A dollar rise in experienced income causes a rise of at least forty cents in “required income.” (pg. 49)
People do underestimate this process of habituation: As a result, our life can get distorted towards working and making money, and away from other pursuits. (pg. 49)
Among rich countries, people in the United States work the longest hours. In most countries and at most times in history, as people have become richer they have chosen to work less. Over the last fifty years Europeans have continued this pattern and hours of work have fallen sharply, but not in the United States. (pg. 50)
So what does make us happy?
Despite these problems you will still hear that some trait is x% “heritable,” meaning that x% of the variation is due to the genes. In most cases the figure given is an overestimate, because it includes as a genetic effect any effect of experience when this is positively correlate with the effect of the genes. (pg. 58)
As adoptees progress through life, the effect of their adoptive parents fades and the effect of their genes increases. (pg. 59)
Among humans, controlled experiments to improve parenting have been shown to have lasting effects on the children. (pg. 60)
For many reasons mothers treat one twin differently from another, and even by the age of seven we can see that the favored twin behaves much better. (pg. 60)
What’s going wrong?
Bhutan is small Buddhist kingdom in the Himalayas. In 1998, the king announced that the nation’s objective would be the Gross National Happiness. In 1999, the country’s ban on television was lifted. Crime increased, families dissolved, and drug use rose. (pg. 77)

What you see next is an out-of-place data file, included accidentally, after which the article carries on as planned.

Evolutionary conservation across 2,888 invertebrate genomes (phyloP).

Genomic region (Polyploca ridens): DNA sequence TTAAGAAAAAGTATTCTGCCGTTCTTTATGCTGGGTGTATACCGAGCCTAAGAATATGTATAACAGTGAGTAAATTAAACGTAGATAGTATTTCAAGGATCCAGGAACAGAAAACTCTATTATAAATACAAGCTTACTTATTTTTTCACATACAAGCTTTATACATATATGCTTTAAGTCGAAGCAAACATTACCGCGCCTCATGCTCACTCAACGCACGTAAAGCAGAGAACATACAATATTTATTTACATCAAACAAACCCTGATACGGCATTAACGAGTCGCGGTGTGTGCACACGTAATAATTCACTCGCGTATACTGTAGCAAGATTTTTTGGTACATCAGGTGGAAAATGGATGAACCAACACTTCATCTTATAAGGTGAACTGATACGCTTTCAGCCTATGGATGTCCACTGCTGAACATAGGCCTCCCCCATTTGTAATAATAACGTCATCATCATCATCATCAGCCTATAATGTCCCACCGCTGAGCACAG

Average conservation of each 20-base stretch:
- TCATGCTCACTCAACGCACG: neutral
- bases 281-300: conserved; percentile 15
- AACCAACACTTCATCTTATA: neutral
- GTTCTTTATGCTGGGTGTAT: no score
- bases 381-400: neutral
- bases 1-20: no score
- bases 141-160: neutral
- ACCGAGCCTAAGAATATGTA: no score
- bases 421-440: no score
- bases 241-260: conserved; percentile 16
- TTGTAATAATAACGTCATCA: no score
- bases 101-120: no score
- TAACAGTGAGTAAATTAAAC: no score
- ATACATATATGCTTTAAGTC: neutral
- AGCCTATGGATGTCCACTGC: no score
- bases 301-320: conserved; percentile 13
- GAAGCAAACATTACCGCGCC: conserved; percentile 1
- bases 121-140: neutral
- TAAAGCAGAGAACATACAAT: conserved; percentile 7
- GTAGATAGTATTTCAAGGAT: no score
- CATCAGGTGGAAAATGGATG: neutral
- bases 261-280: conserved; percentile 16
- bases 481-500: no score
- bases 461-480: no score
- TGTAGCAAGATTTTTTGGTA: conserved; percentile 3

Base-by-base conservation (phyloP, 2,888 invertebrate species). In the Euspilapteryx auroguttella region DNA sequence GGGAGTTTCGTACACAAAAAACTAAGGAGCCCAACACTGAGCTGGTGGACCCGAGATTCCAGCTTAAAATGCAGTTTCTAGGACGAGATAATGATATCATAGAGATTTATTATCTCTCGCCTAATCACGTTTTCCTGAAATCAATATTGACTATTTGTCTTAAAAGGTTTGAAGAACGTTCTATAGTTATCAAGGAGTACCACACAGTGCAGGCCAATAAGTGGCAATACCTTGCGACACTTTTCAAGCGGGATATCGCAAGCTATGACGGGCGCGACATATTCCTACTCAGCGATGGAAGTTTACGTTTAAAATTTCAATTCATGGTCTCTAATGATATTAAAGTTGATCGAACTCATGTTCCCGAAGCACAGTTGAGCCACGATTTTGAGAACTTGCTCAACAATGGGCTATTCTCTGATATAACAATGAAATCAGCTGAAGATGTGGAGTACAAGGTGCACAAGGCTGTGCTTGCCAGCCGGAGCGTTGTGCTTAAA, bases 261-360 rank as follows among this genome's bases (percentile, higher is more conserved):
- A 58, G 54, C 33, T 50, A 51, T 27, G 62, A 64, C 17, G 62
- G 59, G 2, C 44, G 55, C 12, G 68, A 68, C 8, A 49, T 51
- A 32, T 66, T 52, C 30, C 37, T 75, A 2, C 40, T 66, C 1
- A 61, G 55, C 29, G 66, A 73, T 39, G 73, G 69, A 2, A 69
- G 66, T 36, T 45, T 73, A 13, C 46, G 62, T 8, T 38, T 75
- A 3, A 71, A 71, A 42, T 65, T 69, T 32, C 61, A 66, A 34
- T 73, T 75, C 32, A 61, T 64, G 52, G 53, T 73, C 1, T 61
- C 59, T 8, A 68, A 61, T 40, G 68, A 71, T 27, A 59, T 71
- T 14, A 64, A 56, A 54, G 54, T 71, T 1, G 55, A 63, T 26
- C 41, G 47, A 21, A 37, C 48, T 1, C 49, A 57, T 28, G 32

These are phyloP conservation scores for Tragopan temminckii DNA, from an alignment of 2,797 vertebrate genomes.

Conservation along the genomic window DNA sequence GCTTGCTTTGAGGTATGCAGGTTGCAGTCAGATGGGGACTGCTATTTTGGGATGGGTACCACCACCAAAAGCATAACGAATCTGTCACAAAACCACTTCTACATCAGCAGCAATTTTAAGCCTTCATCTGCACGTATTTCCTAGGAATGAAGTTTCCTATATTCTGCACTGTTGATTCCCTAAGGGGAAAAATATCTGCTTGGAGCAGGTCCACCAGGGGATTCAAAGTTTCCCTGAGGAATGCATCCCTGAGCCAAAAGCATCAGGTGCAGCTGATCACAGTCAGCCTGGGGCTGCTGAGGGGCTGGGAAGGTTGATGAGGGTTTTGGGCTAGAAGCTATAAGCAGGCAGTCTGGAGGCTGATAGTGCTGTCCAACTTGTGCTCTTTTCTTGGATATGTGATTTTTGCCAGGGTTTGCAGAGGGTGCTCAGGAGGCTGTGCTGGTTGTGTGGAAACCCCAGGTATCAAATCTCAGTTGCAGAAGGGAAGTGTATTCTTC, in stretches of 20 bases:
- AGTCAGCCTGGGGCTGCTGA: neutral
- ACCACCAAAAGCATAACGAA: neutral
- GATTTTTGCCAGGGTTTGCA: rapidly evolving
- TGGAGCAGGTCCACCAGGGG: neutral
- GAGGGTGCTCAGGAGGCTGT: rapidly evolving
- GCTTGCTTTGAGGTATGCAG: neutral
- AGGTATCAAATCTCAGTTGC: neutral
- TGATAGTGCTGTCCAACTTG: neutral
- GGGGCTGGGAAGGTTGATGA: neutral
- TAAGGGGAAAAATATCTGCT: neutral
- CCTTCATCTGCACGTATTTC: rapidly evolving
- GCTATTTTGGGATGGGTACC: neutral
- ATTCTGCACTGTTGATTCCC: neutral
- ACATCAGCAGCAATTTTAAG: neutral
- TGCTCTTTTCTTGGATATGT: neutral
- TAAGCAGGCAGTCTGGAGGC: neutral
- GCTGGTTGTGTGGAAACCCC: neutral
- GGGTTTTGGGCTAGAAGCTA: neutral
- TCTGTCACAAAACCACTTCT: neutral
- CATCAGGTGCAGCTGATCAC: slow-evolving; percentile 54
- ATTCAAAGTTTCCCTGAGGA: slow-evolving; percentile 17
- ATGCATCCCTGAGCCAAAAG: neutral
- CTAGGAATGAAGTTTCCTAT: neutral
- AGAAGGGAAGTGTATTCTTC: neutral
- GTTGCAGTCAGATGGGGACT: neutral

Unmarried parents are on average twice as likely to split up as married parents. (pg. 79)
In 1950, 20% of U.S. mothers went out to work. Now it is over 70%. (pg 82)
Given that the rate of divorce has soared over the past 50 years, one would expect that the remaining marriages would be happier, but marriage satisfaction has actually fallen. (pg. 85)
Over a lifetime a typical Briton spends more time watching television than doing paid work. The figures are much the same in the United States. (pg. 86)
Richard Layard believes that television increases violent behavior. Two days after heavyweight prize-fights in the United States, there is 9% more homicide than otherwise. And after a reported suicide in a television drama, more people actually take their lives. (pg. 87)
Researchers measured the change in children’s aggression in the two years that followed the introduction of television. This showed conclusively that the introduction of television increased aggression.
The more television people watch, the more they overestimate they overestimate the affluence of other people. (pg. 89)
Since television has a negative impact on your perceived position, it is bad for your happiness. (pg. 89)
On one estimate an extra hour a week watching television causes you to spend an extra $4 a week on keeping up with the Joneses. (pg. 89)
Can we pursue a common good?
On average, people with a strong moral sense do better than others, even economically. (pg. 102)
People who are given thirty minutes beforehand to talk to other strangers are quite good at forecasting how the others will behave in the ultimatum game. (pg. 104)
The evidence also shows that when one spouse does something and the other spouse reciprocates, the first gets less satisfaction than when no direct reciprocation occurs. (pg. 105)
At this point in the text, Layard writes at length about utilitarianism. His analysis is aimed at a popular audience and will not be of much use to anyone who has taken an ethics course or read a few articles on Wikipedia. However, Layard does mention two books that argue against utilitarianism, Utilitarianism and Beyond and Utilitarianism: For and Against. This sort of information is very useful to utilitarians, as reading these will help correct for confirmation bias.
Can we tame the rat race?
For example, in 1996 the Eurobarometer survey asked employed people in each country whether in the last five years there had been a significant increase in the stress involved with your job. Nearly 50% said it increased, while 10% said it diminished. (pg. 158)
That’s all, folks! If you enjoyed this, consider buying a copy of the book.